When Microsoft surface first came on the scene I was excited to say the least. It seemed like allowing individuals to touch software interfaces in order to interact with a tradeshow booth demo was an obvious evolution. In some of the research I’ve been doing lately it is clear the evolution continues.
There are some interesting concepts being presented or in use at events that go beyond the obvious uses of augmented reality for registration, navigating the venue, and connecting attendees on-site. For example imagine a kiosk at an event where you can leverage materials (either downloaded beforehand or available at the kiosk) that allow you to instantly create a 3-D model of a product that you can manipulate and control. This doesn’t have to be limited to just a 3-D model of a product it could also be an interactive example of a concept or solution or an artificial intelligence that can engage with the person at the kiosk. Of course this is contingent on the event producer enabling technology on site.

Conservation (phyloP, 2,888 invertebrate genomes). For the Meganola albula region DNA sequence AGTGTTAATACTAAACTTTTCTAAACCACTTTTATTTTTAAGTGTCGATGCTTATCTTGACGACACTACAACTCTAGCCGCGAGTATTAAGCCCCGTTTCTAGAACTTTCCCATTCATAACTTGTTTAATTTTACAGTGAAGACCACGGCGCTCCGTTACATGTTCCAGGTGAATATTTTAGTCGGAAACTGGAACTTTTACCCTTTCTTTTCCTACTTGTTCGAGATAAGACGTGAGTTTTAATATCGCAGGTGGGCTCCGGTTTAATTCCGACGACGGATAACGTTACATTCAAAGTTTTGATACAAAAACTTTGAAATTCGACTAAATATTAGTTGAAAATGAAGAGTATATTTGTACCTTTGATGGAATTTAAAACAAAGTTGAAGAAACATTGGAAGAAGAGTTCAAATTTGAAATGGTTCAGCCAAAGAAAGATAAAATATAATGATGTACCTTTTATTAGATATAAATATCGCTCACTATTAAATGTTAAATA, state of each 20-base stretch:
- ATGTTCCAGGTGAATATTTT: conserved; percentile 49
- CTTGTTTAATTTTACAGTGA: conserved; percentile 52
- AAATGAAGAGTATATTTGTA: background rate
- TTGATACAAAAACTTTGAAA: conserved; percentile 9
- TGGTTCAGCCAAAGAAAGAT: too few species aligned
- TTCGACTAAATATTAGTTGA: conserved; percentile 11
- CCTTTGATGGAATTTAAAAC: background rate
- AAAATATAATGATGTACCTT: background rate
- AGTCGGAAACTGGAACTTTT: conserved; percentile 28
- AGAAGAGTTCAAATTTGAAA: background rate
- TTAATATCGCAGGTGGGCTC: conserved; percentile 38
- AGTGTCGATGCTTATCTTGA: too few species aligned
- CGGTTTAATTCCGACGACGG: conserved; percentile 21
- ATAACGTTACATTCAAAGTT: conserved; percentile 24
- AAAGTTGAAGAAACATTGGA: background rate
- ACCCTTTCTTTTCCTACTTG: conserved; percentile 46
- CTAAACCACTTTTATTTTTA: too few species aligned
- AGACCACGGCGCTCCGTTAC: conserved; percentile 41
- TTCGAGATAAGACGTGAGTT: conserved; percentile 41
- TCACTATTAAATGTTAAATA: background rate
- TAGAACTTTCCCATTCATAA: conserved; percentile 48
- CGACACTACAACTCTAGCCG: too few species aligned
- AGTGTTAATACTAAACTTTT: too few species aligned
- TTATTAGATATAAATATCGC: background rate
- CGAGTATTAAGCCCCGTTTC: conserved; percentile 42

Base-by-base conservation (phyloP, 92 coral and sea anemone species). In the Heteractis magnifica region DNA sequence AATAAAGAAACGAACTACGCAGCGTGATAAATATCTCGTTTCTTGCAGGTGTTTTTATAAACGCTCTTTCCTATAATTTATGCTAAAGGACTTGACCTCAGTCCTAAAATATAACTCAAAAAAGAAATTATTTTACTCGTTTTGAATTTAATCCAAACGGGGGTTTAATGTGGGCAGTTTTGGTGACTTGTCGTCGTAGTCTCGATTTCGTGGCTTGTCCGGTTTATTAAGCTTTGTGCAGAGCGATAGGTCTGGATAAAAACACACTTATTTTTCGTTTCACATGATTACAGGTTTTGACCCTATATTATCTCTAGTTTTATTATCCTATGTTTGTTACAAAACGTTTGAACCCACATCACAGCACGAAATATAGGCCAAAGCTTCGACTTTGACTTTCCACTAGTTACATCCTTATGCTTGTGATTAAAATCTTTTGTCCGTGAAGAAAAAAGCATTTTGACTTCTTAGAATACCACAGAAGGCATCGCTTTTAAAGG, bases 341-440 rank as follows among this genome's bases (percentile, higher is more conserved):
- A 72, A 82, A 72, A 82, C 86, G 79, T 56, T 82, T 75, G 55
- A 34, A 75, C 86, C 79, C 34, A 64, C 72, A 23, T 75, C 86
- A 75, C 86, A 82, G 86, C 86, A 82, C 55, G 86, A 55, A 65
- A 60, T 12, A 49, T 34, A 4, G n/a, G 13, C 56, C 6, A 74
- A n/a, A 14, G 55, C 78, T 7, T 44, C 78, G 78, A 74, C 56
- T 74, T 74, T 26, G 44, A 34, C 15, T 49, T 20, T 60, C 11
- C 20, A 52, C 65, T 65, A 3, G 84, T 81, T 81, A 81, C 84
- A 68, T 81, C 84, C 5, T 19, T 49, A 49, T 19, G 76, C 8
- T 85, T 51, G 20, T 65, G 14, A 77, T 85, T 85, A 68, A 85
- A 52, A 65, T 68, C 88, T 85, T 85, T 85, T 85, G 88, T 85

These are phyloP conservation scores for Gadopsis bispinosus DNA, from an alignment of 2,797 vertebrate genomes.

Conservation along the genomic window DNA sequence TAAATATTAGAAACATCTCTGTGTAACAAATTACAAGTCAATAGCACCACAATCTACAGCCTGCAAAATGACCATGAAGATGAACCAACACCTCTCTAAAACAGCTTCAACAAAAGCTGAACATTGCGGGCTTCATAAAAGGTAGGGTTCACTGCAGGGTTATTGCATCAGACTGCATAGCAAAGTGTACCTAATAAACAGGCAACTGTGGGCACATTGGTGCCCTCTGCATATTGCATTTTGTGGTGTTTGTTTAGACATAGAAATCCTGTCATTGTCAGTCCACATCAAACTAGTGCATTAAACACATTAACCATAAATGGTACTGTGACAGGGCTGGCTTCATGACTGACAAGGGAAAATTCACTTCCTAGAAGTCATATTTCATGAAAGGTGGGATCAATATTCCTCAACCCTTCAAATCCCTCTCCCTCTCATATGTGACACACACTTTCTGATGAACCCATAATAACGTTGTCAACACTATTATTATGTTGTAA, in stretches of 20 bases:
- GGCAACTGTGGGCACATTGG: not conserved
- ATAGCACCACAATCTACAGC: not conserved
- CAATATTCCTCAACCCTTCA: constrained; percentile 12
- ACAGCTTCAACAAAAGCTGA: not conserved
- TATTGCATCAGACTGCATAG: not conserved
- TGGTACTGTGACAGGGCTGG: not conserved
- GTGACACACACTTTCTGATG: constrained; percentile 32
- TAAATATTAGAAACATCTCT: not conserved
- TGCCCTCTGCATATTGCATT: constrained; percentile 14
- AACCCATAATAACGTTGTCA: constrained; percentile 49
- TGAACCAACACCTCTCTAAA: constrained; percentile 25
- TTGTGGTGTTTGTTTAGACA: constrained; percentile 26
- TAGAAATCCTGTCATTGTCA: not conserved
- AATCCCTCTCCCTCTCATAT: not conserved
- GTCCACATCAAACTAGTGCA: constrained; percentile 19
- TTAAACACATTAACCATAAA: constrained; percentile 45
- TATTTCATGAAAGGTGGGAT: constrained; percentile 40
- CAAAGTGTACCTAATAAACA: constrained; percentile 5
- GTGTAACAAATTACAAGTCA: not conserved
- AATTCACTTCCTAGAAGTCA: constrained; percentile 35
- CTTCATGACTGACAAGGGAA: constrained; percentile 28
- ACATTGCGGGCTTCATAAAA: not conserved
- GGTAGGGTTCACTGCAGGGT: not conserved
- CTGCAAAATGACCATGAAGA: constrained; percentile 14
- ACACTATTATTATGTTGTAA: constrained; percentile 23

What if the technology was something you could bring with you? Some of the folks at MIT have been working on project they call the sixth sense. This allows the user to wear a device (albeit a bit clunky at this time) that would allow them to interact with any external object in a virtual way.
For example one could take a picture of anything simply by creating the frame using their fingers. No more worries about forgetting the camera or not busting it out in time to take the shot. Another example would be if you wanted to have a quick brainstorming session but don’t have an interface for taking notes or creating quick diagrams, with sixth sense you can draw on any surface just using your fingers. My favorite thing is the prototype costs a whopping $350. That isn’t much more than a PS3 or a Wii but infinitely more adaptable. The below video is a little long but if you go about 4 minutes in you will see some very cool examples in action.